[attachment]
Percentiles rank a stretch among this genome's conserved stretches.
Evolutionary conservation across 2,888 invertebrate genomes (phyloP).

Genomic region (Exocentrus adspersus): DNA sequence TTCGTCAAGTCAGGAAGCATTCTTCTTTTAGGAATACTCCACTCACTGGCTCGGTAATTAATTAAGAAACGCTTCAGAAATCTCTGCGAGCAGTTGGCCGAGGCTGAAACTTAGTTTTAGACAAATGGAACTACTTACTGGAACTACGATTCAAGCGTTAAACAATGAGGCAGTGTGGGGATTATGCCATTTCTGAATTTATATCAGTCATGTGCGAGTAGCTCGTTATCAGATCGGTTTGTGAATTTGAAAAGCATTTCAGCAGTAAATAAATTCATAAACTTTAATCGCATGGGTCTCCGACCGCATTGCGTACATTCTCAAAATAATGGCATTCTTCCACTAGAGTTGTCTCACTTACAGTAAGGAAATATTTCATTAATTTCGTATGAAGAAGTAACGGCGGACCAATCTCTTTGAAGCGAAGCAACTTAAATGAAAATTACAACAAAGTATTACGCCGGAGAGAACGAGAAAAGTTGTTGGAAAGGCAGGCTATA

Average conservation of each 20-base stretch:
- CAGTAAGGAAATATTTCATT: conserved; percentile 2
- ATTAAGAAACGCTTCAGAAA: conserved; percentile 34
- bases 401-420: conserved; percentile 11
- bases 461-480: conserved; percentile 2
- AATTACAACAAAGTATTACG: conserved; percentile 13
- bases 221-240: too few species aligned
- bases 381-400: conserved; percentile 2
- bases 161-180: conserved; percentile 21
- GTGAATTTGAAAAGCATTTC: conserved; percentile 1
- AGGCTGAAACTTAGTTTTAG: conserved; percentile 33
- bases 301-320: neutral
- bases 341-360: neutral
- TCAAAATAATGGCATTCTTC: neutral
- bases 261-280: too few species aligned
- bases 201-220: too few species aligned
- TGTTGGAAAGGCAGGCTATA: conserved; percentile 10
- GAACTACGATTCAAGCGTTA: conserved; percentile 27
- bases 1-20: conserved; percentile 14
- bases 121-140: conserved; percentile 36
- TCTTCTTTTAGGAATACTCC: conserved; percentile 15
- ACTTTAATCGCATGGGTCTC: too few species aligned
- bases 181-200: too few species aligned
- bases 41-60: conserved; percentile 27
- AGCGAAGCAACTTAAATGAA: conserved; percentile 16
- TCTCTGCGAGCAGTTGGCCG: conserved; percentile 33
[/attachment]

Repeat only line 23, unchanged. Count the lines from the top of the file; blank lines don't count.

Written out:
- bases 121-140: conserved; percentile 36